Brendan Bottcher and Jocelyn Peterman are hoping to end Canada’s gold medal drought at the world junior curling championships.
The Alberta skips, who open play at the tournament in Ostersund, Sweden on Saturday, will try to bring home the gold for Canada for the first time since 2003.
“We’ve had our fair share of silver already so we’re working for gold, that’s for sure,” said 18-year-old Peterman, a native of Red Deer.
While Canada is always among the favourites on the international stage, Bottcher says other teams keep getting better.
“The Canadian teams just have great training and great coaches and that’s sort of why there’s the expectation that they’re going to win,” the 20-year-old Edmonton skip said.
“But there’s a lot of really good teams coming out of the European countries. A lot if has to do with Canadian coaches going overseas . . . and just the sport in general has had more exposure.”
Both Bottcher and Peterman feel the pressure that goes along with wearing the Maple Leaf.
“I try not to think about that, I just try to play our game,” Peterman said in a recent interview. “People say we have a target on our backs but we just play our game as best as we can.”
The women made the final the last three years but lost each time, last year to Scotland’s Eve Muirhead.
The men haven’t even been in a final since 2009.
Bottcher says if they stick to their game and don’t get distracted, there’s no reason why they can’t make the playoffs. But they’ll have to see what happens after that.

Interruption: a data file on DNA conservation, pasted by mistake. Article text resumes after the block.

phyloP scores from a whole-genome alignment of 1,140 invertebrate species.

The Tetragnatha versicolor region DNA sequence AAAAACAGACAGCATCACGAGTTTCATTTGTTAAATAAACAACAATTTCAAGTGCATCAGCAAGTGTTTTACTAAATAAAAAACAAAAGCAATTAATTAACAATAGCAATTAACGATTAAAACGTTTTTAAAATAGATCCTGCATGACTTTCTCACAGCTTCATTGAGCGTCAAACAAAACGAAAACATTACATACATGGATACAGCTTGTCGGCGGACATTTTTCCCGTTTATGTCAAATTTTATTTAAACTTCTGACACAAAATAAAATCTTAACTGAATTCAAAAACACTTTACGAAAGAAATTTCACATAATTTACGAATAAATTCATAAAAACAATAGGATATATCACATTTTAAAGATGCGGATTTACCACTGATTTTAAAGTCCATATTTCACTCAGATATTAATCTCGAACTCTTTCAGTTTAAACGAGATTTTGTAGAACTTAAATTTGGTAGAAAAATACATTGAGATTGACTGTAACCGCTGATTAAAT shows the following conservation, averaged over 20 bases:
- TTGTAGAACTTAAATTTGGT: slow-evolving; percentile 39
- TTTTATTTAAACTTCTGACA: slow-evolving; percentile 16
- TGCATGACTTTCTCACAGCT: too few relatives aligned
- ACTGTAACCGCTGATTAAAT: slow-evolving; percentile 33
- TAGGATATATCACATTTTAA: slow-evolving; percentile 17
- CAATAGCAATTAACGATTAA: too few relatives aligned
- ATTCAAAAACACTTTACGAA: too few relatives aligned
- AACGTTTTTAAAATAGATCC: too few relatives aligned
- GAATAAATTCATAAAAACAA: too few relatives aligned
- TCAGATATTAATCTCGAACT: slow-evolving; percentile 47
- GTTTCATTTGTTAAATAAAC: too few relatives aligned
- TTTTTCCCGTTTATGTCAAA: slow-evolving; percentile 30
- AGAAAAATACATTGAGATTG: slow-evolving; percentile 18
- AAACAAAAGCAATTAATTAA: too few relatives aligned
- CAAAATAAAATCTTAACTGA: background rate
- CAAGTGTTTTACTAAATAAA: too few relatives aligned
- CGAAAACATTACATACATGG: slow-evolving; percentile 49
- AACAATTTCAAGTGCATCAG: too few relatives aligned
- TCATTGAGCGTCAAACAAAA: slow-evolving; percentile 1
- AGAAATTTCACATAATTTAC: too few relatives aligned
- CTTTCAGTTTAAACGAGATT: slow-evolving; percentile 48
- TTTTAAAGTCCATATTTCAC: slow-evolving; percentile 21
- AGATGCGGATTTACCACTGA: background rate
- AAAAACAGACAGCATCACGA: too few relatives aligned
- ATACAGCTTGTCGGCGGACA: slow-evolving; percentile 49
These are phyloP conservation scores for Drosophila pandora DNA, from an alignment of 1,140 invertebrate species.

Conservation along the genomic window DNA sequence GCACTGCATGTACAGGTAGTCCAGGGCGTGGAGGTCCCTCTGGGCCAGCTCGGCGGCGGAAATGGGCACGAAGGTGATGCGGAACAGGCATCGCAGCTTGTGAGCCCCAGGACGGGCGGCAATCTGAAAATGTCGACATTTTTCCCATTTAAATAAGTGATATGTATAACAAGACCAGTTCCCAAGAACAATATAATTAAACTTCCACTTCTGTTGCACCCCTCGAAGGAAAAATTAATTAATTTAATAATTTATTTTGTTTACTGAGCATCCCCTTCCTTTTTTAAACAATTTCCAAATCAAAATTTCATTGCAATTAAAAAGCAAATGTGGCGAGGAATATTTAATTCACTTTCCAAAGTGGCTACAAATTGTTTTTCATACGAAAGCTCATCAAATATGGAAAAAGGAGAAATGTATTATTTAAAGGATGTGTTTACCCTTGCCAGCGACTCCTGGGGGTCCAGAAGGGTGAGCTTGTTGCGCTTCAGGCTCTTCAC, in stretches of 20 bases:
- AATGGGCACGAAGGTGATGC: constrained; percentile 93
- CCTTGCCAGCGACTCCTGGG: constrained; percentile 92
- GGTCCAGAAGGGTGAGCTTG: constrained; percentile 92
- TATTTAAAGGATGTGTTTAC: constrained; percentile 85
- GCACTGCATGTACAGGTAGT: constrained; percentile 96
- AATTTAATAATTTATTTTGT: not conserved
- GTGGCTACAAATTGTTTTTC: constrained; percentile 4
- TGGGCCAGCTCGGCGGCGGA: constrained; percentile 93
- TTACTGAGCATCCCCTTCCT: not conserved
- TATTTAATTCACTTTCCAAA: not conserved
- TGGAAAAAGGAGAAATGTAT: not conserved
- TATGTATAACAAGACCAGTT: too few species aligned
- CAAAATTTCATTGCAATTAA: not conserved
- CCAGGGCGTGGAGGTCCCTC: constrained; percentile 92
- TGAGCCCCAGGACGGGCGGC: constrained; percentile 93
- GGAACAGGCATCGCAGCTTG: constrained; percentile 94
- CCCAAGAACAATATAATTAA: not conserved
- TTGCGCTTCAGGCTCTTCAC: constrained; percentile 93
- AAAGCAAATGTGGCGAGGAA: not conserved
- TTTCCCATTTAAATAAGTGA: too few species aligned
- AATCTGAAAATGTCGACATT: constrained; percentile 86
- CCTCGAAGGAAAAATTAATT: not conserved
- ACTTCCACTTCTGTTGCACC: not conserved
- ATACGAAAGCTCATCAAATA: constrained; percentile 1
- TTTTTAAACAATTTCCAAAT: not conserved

“It’s because there’s been a lot of really strong teams and you definitely can’t take anyone lightly,” said Bottcher.
Bottcher, along with third Evan Asmussen, second Landon Bucholz and lead Bryce Bucholz, open play Saturday against China.
Peterman, third Brittany Tran, second Rebecca Konschuh and lead Kristine Anderson play their first game against the Czech Republic. They face defending champion Scotland — skipped by Hannah Fleming this year — in Saturday’s evening draw.
The semifinals are set for March 10 with the medal games slated for March 11.
It’s the second straight year one province has been represented at the world championship after Braeden Moskowy and Trish Paulsen of Saskatchewan advanced to the 2011 event.
Moskowy lost the third-place match last year to Norway’s Steffen Mellemseter, with Sweden’s Oskar Eriksson beating Switzerland to take the gold.
Both Bottcher and Peterman describe their style as aggressive.
Bottcher, a chemical engineering student at the University of Alberta, also won the 2010 Alberta junior title and says that, and curling at the men’s level, have helped build confidence.
“The experience of two years ago definitely helped at the national level this year,” he said.
Peterman, studying physical education at Mount Royal University, is a junior veteran as well with two silver and one gold at the Alberta juvenile championships plus bronze, silver and gold at the provincial juniors.
Bottcher says if he were to pick a curler as his favourite right now it would be veteran Alberta skip Kevin Martin.
“Just his composure and the way he handles the game is remarkable,” he said.
Peterman breaks with provincial allegiances to praise Manitoba’s Jennifer Jones, one of Canada’s most successful women on ice.
“We’re big fans of her,” said Peterman.